Setting: 10 pm, office cubicle, a cup of cold coffee, ashtray full of cigarette butts, me taking break from layouting and chatting with a friend.
Friend: So, how exactly does one have to do to work in an agency?
Friend is working in a small design company (or creative boutique, as they like to call it). He is a quite talented graphic designer who wants to take his chances to be an art director, a highly appealing title indeed, but basicly doesn't differ that much from what he was doing.
Then I was thinking for a moment or two, and it occured to me that, yes indeed, there are many of those talented fresh grads who want to break in, but somehow lack the knowledge on how to actually get themselves hired.
Agencies are known to look for new raw talents, they are more than willing to hire people that they think would give birth to fresh ideas and thus help them to build the company stronger. So the first thing you should remember is that they are looking for people who would be able to solve problems. And that would lead me to this most important point:
Build a portfolio.
Let me say it again, BUILD A PORTFOLIO.
And do it seriously. Don't put your assignments from college, unless they worth the peek. Creative directors don't really want to see pages and pages of eye candies, they want to see real cases, or should I say dummy cases. You're hired to solve problems, not to be that lonely artist who only wants to create thing he desires to do. You'll have to take a real product -and more preferably something that the communication has been badly done
- and make a new campaign around that product.
Remember, you're a problem solver, not merely an artist.
"But, but, what product should I take?"
This is where things are getting tricky, because you would have to put some real efforts into the game.
Let's say you want to work in Old & Rubicube Communication. Do some research about them, buy that very useful book called ADI (Advertising Directory Indonesia) usually available in good book stores such as QB or Kinokuniya. Flip the pages until you find informations about their clients. And oh, you see something interesting. They have a detergent account, and somehow you don't really remember ever seeing ads for that product. That's a good sign, because good ads are always memorable. Now that would be your chance to prove yourself to them.
Go back to your home, and get some pencils and papers. And think. Think. Think. Coffee. Think. Flip books. Think. Ting! You have an idea. Good. Now it's time to execute it.
Create a new tagline, make some stopping headlines, take a different idea perspective. And make sure that your idea is better than the one they had.
I would strongly advice you to do a campaign. That means you would have to do prints, TVs and radios (if you're a copywriter). Because the impact would be greater if the CD sees that you're able to do the full monty instead of a single medium.
The execution should be near flawless as possible."But, but, I couldn't do any layouting?"
says the aspiring copywriter.
First, it would be good for you to surpass your field's limits. If you're a copy, you should have a basic knowledge of layouting and design. If you're an art, work on your word crafting.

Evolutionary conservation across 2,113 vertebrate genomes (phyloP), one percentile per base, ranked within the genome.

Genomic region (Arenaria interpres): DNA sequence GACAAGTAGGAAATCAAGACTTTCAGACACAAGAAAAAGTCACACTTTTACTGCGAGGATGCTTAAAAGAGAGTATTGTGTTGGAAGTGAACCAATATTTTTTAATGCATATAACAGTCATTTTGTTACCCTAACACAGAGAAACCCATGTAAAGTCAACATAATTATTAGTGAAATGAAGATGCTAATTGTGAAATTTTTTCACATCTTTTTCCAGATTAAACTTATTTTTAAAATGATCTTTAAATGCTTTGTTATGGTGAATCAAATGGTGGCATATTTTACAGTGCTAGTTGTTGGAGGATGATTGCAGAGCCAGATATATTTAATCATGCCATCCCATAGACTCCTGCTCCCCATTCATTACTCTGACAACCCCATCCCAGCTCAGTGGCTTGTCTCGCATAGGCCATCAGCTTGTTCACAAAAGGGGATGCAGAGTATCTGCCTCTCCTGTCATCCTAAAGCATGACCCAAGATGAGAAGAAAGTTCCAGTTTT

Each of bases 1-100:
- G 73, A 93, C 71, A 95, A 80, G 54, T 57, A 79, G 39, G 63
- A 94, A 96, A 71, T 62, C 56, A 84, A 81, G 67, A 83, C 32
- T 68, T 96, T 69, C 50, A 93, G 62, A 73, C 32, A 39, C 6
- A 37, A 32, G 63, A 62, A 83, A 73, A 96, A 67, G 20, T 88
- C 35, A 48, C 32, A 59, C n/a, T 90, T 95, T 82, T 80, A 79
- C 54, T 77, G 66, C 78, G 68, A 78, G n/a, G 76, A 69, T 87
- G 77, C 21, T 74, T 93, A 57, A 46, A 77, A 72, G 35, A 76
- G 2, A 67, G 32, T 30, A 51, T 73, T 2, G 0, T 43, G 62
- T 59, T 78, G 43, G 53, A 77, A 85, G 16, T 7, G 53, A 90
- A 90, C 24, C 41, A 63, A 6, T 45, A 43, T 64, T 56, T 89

You could always work in pair. As you would probably do in the real situation. That's why you should extend your networking. If you're a copy, then find a talented fresh grad graphic designer. And vice versa. Maybe you could do a joined portfolio. That would show you are capable to work in a team.
Now it's time to send your portfolio with your CV. Put them in a CD and send it along your CV. Don't try too hard to be witty. The best CV is the clearest one. Name, age, address, phone number (home and cellular) and an email address. I would suggest you to open an email account exclusively for applications and maybe you shouldn't use weird address such as firstname.lastname@example.org or email@example.com. And of course put in your educations and capability. Oh, and don't put Bahasa Indonesia in languages, because it's quite silly. Instead put the foreign languages you're able to speak.
And wait for the phone call. You could check once in a while if they are considering your applications, but don't harrass them.
When they ask you to come for an interview, print your works nicely, don't be cheap. Think of it as an investment.
Don't overdo your wrapping. The best portfolio would be the one that has layouts neatly put in a nice folder. Buy a leather bound one if you could afford it. Put your best works in the FIRST page and the LAST page. This is a thing I've learned from Marc Silvestri, a notorious comic artist. You would want to start with a BANG and finish with grace, because the last page is what would usually stay open during the interview afterward.
And whatever happens, don't argue. Ever.
Let the works speak for themselves. If the CD points out mistakes or such, just swallow them and make mental notes for your next portfolio. Be humble."Next portfolio? Are you kidding me?"
Yes, next portfolio. Because if you remember what I wrote above, you would have to make a particular portfolio according to the agency you're aiming. You're not using a machine gun, you're a sniper. Choose your target and use the appropriate ammo. So be prepared to make tons of them. Hard work, but worth every second of it.
Well. This would end the beginning. I'll see you in part 2, ok?